The Guilfordian

Filed under In Print, Opinion

The Dining Hall fails to nourish student-athletes

Finally, something we’ve all been waiting for: someone to speak out amongst the student body about the Caf, and I am honored to do so. As students, we get asked the big questions on what we think about the Caf. Is it to our liking? Or could it be better? We tend to shy away from our desired opinions and end up giving the friendly and polite answers such as, “It’s okay” and “It has its good days,” but my opinion is different.

Overall, the Caf is terrible. Throughout my week of classes, I notice that I eat downstairs at the Grill or scramble up some money to go grab something to eat off-campus more than I go to the Caf to enjoy food with other students. Rating the Caf from one to 10, I would rate it with a generous three out of 10.

Compared to other universities and colleges that I’ve been to or heard about from friends, the respective “Caf” of their campus is usually dreadful for all students, but not because they don’t serve good food; they serve food that usually makes up a college student’s diet. The cafeteria has a decent sandwich and salad bar, but that is something that you cannot mess up in a buffet-oriented food stop. Guilford does a great job when it comes to having options and variety for vegans.

Ultimately what we complain most about is the quality of the food and if it’s giving us the full nutrients, we need to replenish our bodies from long academic hours and athletic activities.

In the morning time when breakfast is being served, I can honestly say the best thing I look forward to in the Caf is the omelets. I believe Tay makes the best omelet at the gourmet station. He gives you just enough of each ingredient requested upon your choice with just the right amount of cooking time. Tay cooks the perfect omelet for me in the morning.

Guilford is a highly competitive school in sports. In Division III, athletes are recruited and required to work very hard not only in their training, but in the classroom too, and insufficient and improper nutrients will not help students sustain these standards.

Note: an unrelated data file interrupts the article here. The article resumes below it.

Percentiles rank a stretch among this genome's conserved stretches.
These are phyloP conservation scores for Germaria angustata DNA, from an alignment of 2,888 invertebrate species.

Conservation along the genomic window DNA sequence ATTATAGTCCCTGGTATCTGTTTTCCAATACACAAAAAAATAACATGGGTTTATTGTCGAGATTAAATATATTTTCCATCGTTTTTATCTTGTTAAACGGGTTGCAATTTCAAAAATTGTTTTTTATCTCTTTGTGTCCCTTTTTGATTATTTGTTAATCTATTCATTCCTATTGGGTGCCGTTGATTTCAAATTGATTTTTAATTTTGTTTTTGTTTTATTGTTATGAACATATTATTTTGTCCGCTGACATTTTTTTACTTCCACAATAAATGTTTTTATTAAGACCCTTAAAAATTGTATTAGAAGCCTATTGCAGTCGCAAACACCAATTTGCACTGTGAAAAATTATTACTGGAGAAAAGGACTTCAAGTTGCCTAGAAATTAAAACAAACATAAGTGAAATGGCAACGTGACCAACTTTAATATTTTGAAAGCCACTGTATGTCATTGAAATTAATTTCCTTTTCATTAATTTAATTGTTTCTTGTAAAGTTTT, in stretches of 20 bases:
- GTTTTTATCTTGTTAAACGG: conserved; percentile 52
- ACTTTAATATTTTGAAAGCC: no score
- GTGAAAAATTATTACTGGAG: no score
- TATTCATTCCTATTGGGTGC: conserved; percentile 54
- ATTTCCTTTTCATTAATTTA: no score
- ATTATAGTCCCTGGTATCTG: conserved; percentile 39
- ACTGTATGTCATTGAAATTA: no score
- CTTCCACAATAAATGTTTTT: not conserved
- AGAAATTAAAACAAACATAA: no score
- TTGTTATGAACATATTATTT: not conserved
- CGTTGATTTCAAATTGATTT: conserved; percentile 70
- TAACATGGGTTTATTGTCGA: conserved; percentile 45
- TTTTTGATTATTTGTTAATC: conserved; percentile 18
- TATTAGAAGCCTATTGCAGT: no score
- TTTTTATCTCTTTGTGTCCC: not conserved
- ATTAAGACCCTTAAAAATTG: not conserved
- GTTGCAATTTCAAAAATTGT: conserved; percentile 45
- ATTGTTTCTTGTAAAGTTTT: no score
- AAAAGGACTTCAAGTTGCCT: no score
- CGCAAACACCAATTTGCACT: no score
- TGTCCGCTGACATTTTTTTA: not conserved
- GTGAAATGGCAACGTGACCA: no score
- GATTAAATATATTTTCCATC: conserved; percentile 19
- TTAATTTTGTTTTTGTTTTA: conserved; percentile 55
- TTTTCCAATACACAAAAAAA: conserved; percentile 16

Being a student athlete myself, I can attest to the challenges of eating well at the Caf while handling a hefty academic schedule

“It’s simply terrible,” said senior and basketball captain Marcus Curry. “I’ve been here for three total years and I rarely eat the Caf, and if I do, I don’t eat all my food and will still be hungry.”

There is so much negativity that revolves around the Caf that should be addressed properly.

As it is students’ main diet plan on campus, students should feel comfortable and confident that they can walk into the Caf and be able to find food that will satisfy their hunger and give them the proper nutrients to carry out their day.

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1 Comment

One Response to “The Dining Hall fails to nourish student-athletes”

  1. Sarah on March 18th, 2019 7:55 pm

    As an alum, I can remember days when the food actually made students sick. What the college is trying to do now aligns with the core values and there are ways to make it work. If you are going to write an editorial about how bad the food is then you need to do a better job of describing your issues. As a student it is also your responsibility to seek out the change you wish to see.

    My class worked hard to create a change in our provider, if you are truly unhappy then seek out the change you wish to see. It us 3 years to get change, it may be time consuming and it’s possible.

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